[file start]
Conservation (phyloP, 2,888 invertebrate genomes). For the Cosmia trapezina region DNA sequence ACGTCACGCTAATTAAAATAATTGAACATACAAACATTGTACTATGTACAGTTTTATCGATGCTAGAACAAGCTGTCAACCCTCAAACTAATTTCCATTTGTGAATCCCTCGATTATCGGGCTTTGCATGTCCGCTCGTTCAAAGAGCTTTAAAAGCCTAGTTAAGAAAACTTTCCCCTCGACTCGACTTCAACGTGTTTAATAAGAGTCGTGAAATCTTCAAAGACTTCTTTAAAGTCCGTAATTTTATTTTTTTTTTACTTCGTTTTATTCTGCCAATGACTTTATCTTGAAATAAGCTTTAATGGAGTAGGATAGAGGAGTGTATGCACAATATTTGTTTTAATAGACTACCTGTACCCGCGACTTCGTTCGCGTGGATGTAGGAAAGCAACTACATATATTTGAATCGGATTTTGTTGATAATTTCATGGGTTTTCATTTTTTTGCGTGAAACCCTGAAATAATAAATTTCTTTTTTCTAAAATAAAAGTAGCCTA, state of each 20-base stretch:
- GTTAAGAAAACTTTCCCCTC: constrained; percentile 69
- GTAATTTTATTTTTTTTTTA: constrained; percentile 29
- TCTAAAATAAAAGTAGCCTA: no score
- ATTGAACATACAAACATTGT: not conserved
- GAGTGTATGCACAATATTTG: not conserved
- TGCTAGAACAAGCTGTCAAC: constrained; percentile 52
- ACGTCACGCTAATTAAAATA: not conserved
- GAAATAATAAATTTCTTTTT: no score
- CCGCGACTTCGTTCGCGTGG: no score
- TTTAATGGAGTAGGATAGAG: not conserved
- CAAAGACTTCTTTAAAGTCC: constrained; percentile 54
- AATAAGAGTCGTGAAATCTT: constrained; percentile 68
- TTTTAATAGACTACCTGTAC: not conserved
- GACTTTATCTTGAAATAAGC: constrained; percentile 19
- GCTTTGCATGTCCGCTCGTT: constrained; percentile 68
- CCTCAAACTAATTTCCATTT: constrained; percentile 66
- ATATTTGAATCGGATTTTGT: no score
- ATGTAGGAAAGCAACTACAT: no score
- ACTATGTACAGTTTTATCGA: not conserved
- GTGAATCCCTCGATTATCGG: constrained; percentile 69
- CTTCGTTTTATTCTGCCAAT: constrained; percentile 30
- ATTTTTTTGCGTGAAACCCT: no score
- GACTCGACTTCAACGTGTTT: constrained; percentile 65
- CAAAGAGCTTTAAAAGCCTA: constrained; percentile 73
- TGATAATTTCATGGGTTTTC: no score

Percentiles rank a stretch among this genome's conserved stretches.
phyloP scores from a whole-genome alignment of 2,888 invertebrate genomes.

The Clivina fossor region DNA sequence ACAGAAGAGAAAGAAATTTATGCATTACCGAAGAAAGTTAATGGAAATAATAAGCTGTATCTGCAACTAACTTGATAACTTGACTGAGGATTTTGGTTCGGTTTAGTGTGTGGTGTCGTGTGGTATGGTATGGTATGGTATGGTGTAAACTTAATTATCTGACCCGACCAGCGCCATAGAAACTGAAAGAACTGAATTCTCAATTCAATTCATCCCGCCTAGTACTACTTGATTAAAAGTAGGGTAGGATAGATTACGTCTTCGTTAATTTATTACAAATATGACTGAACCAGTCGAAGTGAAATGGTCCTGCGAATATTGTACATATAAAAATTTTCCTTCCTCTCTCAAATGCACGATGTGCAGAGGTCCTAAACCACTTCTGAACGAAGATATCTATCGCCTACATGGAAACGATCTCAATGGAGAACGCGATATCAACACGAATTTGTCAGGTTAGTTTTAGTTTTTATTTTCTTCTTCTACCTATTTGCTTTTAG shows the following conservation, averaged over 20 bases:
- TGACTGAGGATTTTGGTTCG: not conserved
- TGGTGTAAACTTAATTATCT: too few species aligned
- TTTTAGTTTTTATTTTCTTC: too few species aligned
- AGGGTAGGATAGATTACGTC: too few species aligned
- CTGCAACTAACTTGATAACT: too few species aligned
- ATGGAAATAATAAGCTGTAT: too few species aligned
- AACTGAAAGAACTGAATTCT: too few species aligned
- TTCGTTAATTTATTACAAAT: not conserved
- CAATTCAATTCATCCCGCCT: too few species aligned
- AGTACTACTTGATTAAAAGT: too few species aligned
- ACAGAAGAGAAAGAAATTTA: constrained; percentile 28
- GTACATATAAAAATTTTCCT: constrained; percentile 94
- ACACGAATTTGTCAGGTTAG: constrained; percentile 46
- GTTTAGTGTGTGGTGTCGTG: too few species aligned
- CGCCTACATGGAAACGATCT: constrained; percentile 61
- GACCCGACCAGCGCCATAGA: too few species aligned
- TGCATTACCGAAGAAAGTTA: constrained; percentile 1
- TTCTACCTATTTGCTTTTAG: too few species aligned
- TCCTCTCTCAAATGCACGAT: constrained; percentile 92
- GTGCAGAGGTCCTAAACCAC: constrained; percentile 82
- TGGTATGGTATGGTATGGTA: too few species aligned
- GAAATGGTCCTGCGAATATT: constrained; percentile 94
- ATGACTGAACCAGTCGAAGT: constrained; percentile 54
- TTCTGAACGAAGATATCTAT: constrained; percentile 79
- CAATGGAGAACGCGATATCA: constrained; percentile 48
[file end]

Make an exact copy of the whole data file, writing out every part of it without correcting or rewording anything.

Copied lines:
Conservation (phyloP, 2,888 invertebrate genomes). For the Cosmia trapezina region DNA sequence ACGTCACGCTAATTAAAATAATTGAACATACAAACATTGTACTATGTACAGTTTTATCGATGCTAGAACAAGCTGTCAACCCTCAAACTAATTTCCATTTGTGAATCCCTCGATTATCGGGCTTTGCATGTCCGCTCGTTCAAAGAGCTTTAAAAGCCTAGTTAAGAAAACTTTCCCCTCGACTCGACTTCAACGTGTTTAATAAGAGTCGTGAAATCTTCAAAGACTTCTTTAAAGTCCGTAATTTTATTTTTTTTTTACTTCGTTTTATTCTGCCAATGACTTTATCTTGAAATAAGCTTTAATGGAGTAGGATAGAGGAGTGTATGCACAATATTTGTTTTAATAGACTACCTGTACCCGCGACTTCGTTCGCGTGGATGTAGGAAAGCAACTACATATATTTGAATCGGATTTTGTTGATAATTTCATGGGTTTTCATTTTTTTGCGTGAAACCCTGAAATAATAAATTTCTTTTTTCTAAAATAAAAGTAGCCTA, state of each 20-base stretch:
- GTTAAGAAAACTTTCCCCTC: constrained; percentile 69
- GTAATTTTATTTTTTTTTTA: constrained; percentile 29
- TCTAAAATAAAAGTAGCCTA: no score
- ATTGAACATACAAACATTGT: not conserved
- GAGTGTATGCACAATATTTG: not conserved
- TGCTAGAACAAGCTGTCAAC: constrained; percentile 52
- ACGTCACGCTAATTAAAATA: not conserved
- GAAATAATAAATTTCTTTTT: no score
- CCGCGACTTCGTTCGCGTGG: no score
- TTTAATGGAGTAGGATAGAG: not conserved
- CAAAGACTTCTTTAAAGTCC: constrained; percentile 54
- AATAAGAGTCGTGAAATCTT: constrained; percentile 68
- TTTTAATAGACTACCTGTAC: not conserved
- GACTTTATCTTGAAATAAGC: constrained; percentile 19
- GCTTTGCATGTCCGCTCGTT: constrained; percentile 68
- CCTCAAACTAATTTCCATTT: constrained; percentile 66
- ATATTTGAATCGGATTTTGT: no score
- ATGTAGGAAAGCAACTACAT: no score
- ACTATGTACAGTTTTATCGA: not conserved
- GTGAATCCCTCGATTATCGG: constrained; percentile 69
- CTTCGTTTTATTCTGCCAAT: constrained; percentile 30
- ATTTTTTTGCGTGAAACCCT: no score
- GACTCGACTTCAACGTGTTT: constrained; percentile 65
- CAAAGAGCTTTAAAAGCCTA: constrained; percentile 73
- TGATAATTTCATGGGTTTTC: no score

Percentiles rank a stretch among this genome's conserved stretches.
phyloP scores from a whole-genome alignment of 2,888 invertebrate genomes.

The Clivina fossor region DNA sequence ACAGAAGAGAAAGAAATTTATGCATTACCGAAGAAAGTTAATGGAAATAATAAGCTGTATCTGCAACTAACTTGATAACTTGACTGAGGATTTTGGTTCGGTTTAGTGTGTGGTGTCGTGTGGTATGGTATGGTATGGTATGGTGTAAACTTAATTATCTGACCCGACCAGCGCCATAGAAACTGAAAGAACTGAATTCTCAATTCAATTCATCCCGCCTAGTACTACTTGATTAAAAGTAGGGTAGGATAGATTACGTCTTCGTTAATTTATTACAAATATGACTGAACCAGTCGAAGTGAAATGGTCCTGCGAATATTGTACATATAAAAATTTTCCTTCCTCTCTCAAATGCACGATGTGCAGAGGTCCTAAACCACTTCTGAACGAAGATATCTATCGCCTACATGGAAACGATCTCAATGGAGAACGCGATATCAACACGAATTTGTCAGGTTAGTTTTAGTTTTTATTTTCTTCTTCTACCTATTTGCTTTTAG shows the following conservation, averaged over 20 bases:
- TGACTGAGGATTTTGGTTCG: not conserved
- TGGTGTAAACTTAATTATCT: too few species aligned
- TTTTAGTTTTTATTTTCTTC: too few species aligned
- AGGGTAGGATAGATTACGTC: too few species aligned
- CTGCAACTAACTTGATAACT: too few species aligned
- ATGGAAATAATAAGCTGTAT: too few species aligned
- AACTGAAAGAACTGAATTCT: too few species aligned
- TTCGTTAATTTATTACAAAT: not conserved
- CAATTCAATTCATCCCGCCT: too few species aligned
- AGTACTACTTGATTAAAAGT: too few species aligned
- ACAGAAGAGAAAGAAATTTA: constrained; percentile 28
- GTACATATAAAAATTTTCCT: constrained; percentile 94
- ACACGAATTTGTCAGGTTAG: constrained; percentile 46
- GTTTAGTGTGTGGTGTCGTG: too few species aligned
- CGCCTACATGGAAACGATCT: constrained; percentile 61
- GACCCGACCAGCGCCATAGA: too few species aligned
- TGCATTACCGAAGAAAGTTA: constrained; percentile 1
- TTCTACCTATTTGCTTTTAG: too few species aligned
- TCCTCTCTCAAATGCACGAT: constrained; percentile 92
- GTGCAGAGGTCCTAAACCAC: constrained; percentile 82
- TGGTATGGTATGGTATGGTA: too few species aligned
- GAAATGGTCCTGCGAATATT: constrained; percentile 94
- ATGACTGAACCAGTCGAAGT: constrained; percentile 54
- TTCTGAACGAAGATATCTAT: constrained; percentile 79
- CAATGGAGAACGCGATATCA: constrained; percentile 48